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A business professional is typically a person who works in some capacity for a for-profit organization. Most often, business professionals work in office buildings and maintain regular business hours, often between 8am and around 6pm. They also are known to adhere to a formal, or sometimes business casual, dress code. However, the workplace is changing somewhat and many business professionals work from home these days.

To conduct their business, most professionals work on computers. The more financially minded workers may spend a lot of time using spreadsheet programs like Excel. They also need to know word processing programs and presentation software. Many professionals spend a good deal of time in meetings or on the phone.

On the other hand, there are professionals who work in a more hands-on capacity. Managers in restaurants, for instance, spend their days in kitchens or assisting food servers. Similarly, warehouse managers may need to operate forklifts or other equipment.

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Business Education in Florida

Every state needs a strong workforce of trained business professionals, and Florida is no exception. The Sunshine State needs workers who are current with new technologies as well as having an excellent understanding of the tried-and-true facts of the business world. As we progress into the 21st century, Florida and the world will surely face new and exciting challenges that a business degree will help professionals address.

Florida's industrial profile is as diverse as its population, with real estate, rentals, and leasing leading the economic pack. Business professionals who are skilled with assessing property values and administering maintenance crews tend to do very well in Florida. The state is also a strong player in finance and insurance, so those who have a strong sense of markets and budgets may also thrive. Given that Florida is home to so many retirees, it’s also an ideal home for financial advisers and investment professionals.

The state is strong in tourism and entertainment, both of which can make for exciting careers. This means that there are opportunities for those with a background in performing arts who have a strong sense of business. Those who are interested in running hotels and resorts will also find ample opportunities in Florida. However, keep in mind that many entry-level positions in these fields may involve a good deal of travel, which many anticipate but some may not want to deal with.

Florida is also strong in more traditional industries such as agriculture, construction, and manufacturing. Degrees from a Florida agriculture department can be put to immediate use in the orange and peach groves, among other crops. The state's growing population also demands expert construction managers, and local manufacturing facilities require experts in areas such as mechanical engineering, supply chain management, and product management.

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Since Florida's economy is so diverse, its colleges and universities have risen to the challenge by offering not only specialty business degrees that address specific niches but also an interdisciplinary approach that yields flexible business professionals. With a well-rounded business education, students can adapt and learn new processes and industries with ease.

Associate Degree in Business (AS)

An associate business degree is one way to get started in the world of business. When students elect to study at a local community college, they establish a solid academic foundation that can help them achieve great things for a low cost. This is because community college courses are typically far cheaper than those at larger four-year institutions, despite the fact that they teach you many of the same things as the first two years of a bachelor’s degree. Furthermore, many states are moving towards offering free or drastically reduced prices for community college degrees. Since an associate degree includes the core college courses required by most four-year institutions, attending a community college makes great fiscal sense.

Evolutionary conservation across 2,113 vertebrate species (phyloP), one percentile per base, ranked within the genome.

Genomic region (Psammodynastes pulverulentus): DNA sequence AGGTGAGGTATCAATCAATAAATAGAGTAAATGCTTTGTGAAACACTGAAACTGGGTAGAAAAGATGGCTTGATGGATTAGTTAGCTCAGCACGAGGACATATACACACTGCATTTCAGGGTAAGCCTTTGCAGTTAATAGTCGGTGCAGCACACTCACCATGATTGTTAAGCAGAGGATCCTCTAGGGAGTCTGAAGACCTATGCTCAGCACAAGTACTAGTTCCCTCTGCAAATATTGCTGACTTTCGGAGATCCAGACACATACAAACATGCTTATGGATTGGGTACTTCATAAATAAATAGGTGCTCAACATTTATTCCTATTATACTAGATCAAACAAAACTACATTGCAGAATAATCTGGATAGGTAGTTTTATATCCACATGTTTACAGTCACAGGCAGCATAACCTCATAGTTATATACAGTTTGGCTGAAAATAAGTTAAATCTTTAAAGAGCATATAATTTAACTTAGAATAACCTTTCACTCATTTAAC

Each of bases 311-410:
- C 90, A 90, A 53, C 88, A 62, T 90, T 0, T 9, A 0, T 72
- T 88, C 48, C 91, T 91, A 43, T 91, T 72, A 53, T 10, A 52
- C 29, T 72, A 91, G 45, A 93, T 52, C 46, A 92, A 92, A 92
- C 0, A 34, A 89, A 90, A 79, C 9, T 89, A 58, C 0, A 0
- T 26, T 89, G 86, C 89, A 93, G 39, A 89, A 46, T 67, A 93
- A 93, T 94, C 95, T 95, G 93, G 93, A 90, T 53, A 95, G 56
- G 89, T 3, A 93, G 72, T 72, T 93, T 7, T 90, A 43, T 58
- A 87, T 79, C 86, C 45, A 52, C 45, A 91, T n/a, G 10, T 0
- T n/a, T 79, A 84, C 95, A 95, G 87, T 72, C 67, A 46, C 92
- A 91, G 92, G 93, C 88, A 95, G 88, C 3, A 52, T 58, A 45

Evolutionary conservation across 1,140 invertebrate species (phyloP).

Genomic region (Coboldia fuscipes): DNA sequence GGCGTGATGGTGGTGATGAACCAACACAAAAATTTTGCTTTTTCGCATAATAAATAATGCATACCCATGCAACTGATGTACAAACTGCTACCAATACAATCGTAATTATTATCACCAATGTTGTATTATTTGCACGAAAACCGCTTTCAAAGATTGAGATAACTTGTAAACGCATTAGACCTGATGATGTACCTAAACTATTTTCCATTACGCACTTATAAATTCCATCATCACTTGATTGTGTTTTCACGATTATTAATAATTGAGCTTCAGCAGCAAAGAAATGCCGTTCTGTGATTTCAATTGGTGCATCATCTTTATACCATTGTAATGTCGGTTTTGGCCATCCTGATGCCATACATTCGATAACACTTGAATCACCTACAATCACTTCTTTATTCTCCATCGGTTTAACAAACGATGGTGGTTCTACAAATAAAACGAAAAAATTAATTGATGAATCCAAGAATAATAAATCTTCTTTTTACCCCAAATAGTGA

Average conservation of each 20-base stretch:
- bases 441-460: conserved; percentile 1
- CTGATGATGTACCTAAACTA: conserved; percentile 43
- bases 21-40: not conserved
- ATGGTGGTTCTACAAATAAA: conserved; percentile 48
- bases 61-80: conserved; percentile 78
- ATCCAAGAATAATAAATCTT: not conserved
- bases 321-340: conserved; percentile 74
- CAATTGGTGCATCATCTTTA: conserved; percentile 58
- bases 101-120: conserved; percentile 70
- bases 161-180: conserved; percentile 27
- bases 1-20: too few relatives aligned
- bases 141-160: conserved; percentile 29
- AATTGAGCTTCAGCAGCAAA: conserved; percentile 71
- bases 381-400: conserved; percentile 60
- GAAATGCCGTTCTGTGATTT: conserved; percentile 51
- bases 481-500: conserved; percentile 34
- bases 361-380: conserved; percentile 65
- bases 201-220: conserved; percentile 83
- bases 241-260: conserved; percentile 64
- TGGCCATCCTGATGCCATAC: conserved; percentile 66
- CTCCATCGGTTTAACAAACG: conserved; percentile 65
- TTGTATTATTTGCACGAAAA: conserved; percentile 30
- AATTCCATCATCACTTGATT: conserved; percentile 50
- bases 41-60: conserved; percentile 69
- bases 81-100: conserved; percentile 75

After graduating with an associate business degree, students can launch into an entry-level position with a local firm. The degree is sure to help them land interviews and get started in positions such as marketing, bookkeeping, sales, management, and even supply chain management. Later on, if they desire, associate degree holders might consider applying to four-year colleges or universities to finish their bachelor’s degrees.

Bachelor's Degree in Business (BS)

Careers in business usually get their strongest launch with a four-year bachelor’s business degree. The extra two years past the associate business degree allow students to focus on their primary major, business, or an associated topic. Those extra two years enable students to complete larger projects and to dive deeper into their field. They can also round out their education with a minor concentration or a double major. For instance, business students often major in specific areas like management, finance, accounting, marketing, or human resources, to name a few possible fields.

The four-year degree also enables students to add experiential learning courses, such as internships, to their resumes. Not only can students receive academic credit for these jobs, but they will be exposed to the working world. Internships can also enable students to start building a professional network.

Master's Degree in Business (MS or MC)

For a business professional, there is hardly any degree more valuable than an MBA. This degree is more versatile than it might seem and provides a near-instant return on investment for the holder. In fact, those who continue to work while they study often find that they receive promotions and raises even before graduation.

MBA students first enter their programs and are greeted with a graduate level review of general business concepts. The first year is spent diving deep into finance, human resources, marketing, and administrative issues. The second year of an MBA is spent on a concentration. Students should investigate what concentrations are offered prior to enrolling because the options are vast, but no school can possibly support them all. The choices can include, but aren't limited to, information technology, supply chain management, marketing, healthcare, leadership, and international business.

Finally, one of the chief benefits many MBA students find is the ability to network with fellow business professionals. This network can be helpful in finding the next employment opportunity or starting a new business altogether.